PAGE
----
The Delhi High Court upheld the order for denial of bail and dismissed the appeal of an accused booked under the Unlawful Activities (Prevention) Act (UAPA) for allegedly providing shelter to members of terrorist organizations.

The High Court held so which considering an appeal challenging the order passed by the Special Judge (NIA) dated Jan 07, 2023 in a case registered by the National Investigation Agency under Sections 120B, 121A, 122, and 123 of the Indian Penal Code (IPC), as well as under Sections 18, 18A, 18B, 20, 38, and 39 of the UAPA. The order in question pertained to the dismissal of the bail application filed on behalf of the appellant.

From perusal of the list of terrorist organizations included in the First Schedule of the UAPA Act, the Division Bench comprising of Justice Siddharth Mridul and Justice Anish Dayal found that certain “organizations are considered to be involved in terrorism activities that threaten the sovereignty and integrity of India and these organizations and the individuals associated with them are liable to be prosecuted under the UAPA Act. As per the case of the prosecution, it has come on record in the chargesheet that the appellant attempted to arrange shelter for two militants associated with Jaish-e-Mohammed (JeM), a banned terrorist organization listed in the First Schedule of the UAPA Act”.

The Bench further observed that “after due consideration of the provisions of the UAPA Act, along with an assessment of the material appended in the subject charge-sheet; the collective evidence; as well as surface analysis of its probative value, in our considered view prima facie there exist reasonable grounds to believe that the accusations against the appellant are true. Consequently, the conditions in Section 43D(5) of the UAPA Act stand satisfied”.

Advocate Kartik Murukutla appeared for the Appellant, whereas Advocate Gautam Narayan appeared for the Respondent.

As per the brief facts, the prosecution's case revolved around the registration of an FIR, following an intelligence received, regarding a larger conspiracy taking shape in the Kashmir valley. According to the prosecution, this conspiracy had dual dimensions, both in the physical realm and the digital domain, and was allegedly orchestrated by proscribed terrorist groups, including Lashkar-e-Taiba (LeT), Jaish-E-Mohammed (JeM), Hizb-ul-Mujahideen (HM), Al-Badr, and others. It was further claimed that these terrorist groups, in collaboration with their facilitators and leaders based in Pakistan, as well as their Over-Ground Workers within India, were actively involved in influencing and radicalizing vulnerable local youth. The prosecution alleged that this conspiracy was hatched following the revocation of Article 370, with the primary objective of reigniting acts of terrorism in Jammu and Kashmir and other parts of India. According to their case, the appellant played an active role in providing shelter to members of the aforementioned terrorist organizations and their associates within his residence, with the assistance of his acquaintances. Consequently, the appellant was arrested on October 20, 2021, and a chargesheet was filed against him and co-accused individuals.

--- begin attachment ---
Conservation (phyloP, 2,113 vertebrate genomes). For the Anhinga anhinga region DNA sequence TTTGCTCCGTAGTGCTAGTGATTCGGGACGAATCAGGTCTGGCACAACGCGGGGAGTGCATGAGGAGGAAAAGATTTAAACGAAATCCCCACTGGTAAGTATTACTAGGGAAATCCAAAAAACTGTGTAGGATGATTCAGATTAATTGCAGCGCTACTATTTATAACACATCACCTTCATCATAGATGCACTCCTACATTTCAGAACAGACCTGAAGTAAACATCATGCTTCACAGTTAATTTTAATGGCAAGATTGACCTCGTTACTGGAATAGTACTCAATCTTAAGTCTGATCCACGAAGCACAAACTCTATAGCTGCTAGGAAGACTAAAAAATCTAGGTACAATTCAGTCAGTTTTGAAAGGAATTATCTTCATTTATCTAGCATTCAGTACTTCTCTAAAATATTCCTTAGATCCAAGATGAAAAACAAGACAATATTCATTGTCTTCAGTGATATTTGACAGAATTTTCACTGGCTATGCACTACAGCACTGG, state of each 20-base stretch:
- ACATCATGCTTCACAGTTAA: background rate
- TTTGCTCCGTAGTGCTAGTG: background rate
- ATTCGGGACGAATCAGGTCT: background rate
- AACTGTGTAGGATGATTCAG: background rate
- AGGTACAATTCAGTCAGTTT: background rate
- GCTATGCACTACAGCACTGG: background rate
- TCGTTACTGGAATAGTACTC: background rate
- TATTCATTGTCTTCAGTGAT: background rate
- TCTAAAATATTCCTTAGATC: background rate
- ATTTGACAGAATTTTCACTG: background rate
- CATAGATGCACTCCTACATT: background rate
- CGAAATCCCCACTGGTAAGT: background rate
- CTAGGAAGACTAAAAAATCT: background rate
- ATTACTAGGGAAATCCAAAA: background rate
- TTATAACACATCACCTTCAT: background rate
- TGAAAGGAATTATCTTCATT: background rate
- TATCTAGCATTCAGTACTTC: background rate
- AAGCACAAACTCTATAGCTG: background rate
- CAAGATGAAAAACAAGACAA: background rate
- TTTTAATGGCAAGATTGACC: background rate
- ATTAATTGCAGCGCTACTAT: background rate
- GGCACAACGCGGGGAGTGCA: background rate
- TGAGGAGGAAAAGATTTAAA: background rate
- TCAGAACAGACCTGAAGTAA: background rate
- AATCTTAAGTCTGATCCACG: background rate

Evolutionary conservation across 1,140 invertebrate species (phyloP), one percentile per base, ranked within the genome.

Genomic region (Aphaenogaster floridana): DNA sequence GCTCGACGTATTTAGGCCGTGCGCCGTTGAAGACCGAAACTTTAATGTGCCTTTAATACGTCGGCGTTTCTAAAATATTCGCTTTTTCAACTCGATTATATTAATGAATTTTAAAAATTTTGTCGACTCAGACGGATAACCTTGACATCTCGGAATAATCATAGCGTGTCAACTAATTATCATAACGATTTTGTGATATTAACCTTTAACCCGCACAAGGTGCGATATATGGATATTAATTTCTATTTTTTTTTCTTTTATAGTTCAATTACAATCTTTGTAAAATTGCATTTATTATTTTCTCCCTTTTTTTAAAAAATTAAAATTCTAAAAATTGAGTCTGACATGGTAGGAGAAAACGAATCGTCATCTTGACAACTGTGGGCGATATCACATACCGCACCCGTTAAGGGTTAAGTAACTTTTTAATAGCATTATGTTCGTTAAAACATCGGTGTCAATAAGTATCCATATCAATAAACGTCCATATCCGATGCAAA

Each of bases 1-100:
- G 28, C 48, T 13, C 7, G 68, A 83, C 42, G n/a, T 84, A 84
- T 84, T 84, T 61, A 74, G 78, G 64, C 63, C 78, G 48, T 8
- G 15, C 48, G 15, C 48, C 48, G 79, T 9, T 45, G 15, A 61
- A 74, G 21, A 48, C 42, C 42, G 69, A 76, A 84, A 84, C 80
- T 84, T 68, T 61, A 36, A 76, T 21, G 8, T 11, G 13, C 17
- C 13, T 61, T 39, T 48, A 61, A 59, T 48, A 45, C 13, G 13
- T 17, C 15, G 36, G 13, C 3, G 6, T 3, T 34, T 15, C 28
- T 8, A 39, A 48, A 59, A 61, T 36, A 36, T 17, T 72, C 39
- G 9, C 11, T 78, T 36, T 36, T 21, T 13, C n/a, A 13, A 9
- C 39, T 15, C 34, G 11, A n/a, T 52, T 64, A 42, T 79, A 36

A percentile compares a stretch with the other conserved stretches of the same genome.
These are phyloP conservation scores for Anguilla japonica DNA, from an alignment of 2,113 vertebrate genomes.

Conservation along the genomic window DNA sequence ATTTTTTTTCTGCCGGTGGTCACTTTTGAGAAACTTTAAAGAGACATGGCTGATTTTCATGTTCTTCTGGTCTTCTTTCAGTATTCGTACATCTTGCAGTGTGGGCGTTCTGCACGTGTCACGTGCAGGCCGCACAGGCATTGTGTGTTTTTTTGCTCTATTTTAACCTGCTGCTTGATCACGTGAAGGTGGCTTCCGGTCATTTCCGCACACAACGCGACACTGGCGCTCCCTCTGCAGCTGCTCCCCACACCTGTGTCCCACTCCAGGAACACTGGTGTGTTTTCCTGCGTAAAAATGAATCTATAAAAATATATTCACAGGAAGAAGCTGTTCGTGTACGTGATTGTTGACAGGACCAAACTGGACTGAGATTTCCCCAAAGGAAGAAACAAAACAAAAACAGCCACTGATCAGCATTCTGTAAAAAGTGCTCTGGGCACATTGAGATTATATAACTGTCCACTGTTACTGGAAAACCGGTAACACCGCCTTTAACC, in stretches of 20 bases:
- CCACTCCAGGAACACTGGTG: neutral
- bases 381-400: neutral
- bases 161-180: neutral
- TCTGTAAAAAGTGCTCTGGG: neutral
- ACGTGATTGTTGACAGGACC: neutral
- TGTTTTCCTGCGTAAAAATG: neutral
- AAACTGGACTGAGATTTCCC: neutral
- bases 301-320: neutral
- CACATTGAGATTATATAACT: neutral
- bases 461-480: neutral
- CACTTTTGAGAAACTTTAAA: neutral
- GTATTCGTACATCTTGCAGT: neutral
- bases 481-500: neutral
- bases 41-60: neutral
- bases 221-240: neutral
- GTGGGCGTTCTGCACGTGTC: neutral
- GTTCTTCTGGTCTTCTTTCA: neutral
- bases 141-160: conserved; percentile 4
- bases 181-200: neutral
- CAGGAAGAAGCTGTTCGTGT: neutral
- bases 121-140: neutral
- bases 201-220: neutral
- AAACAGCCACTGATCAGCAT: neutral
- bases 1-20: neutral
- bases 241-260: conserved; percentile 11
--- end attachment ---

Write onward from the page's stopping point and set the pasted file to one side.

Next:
After considering the submission, the Bench observed that at the stage of bail under the UAPA, it is a well-established practice that a comprehensive or in-depth examination of the evidence is not required. Instead, the court's role is to establish findings based on general probabilities regarding the accused's potential involvement in the alleged offense.

The Bench noted that upon the appellant's arrest, two mobile phones were confiscated from his possession, and an analysis report of the digital data extracted from these seized mobile phones, conducted by Cert-In, revealed the presence of images associated with deceased militants and terrorist organizations.

The Bench further took note of the appellant's disclosure statement, wherein the appellant affirmed that he had a previous association with the militant Rouf Dar. Additionally, he disclosed that he had aided militants Rouf Dar and Walid by arranging accommodation for them in his hometown.

The Bench emphasized that the UAPA mandates proactive measures against organizations that present a threat to national security. Once an organization is designated as unlawful under the UAPA, any individual associated with it can be prosecuted for offenses outlined within the Act, in addition to any relevant criminal statutes.

Therefore, placing reliance in case of Arup Bhuyan versus State of Assam and Anr. [2023 SCC OnLine SC 338], where the Supreme Court had expressed the view that mere membership in a banned organization constitutes an offense under the UAPA, the High Court dismissed the appeal.

Cause Title: Suhail Ahmad Thokar v. National Investigation Agency

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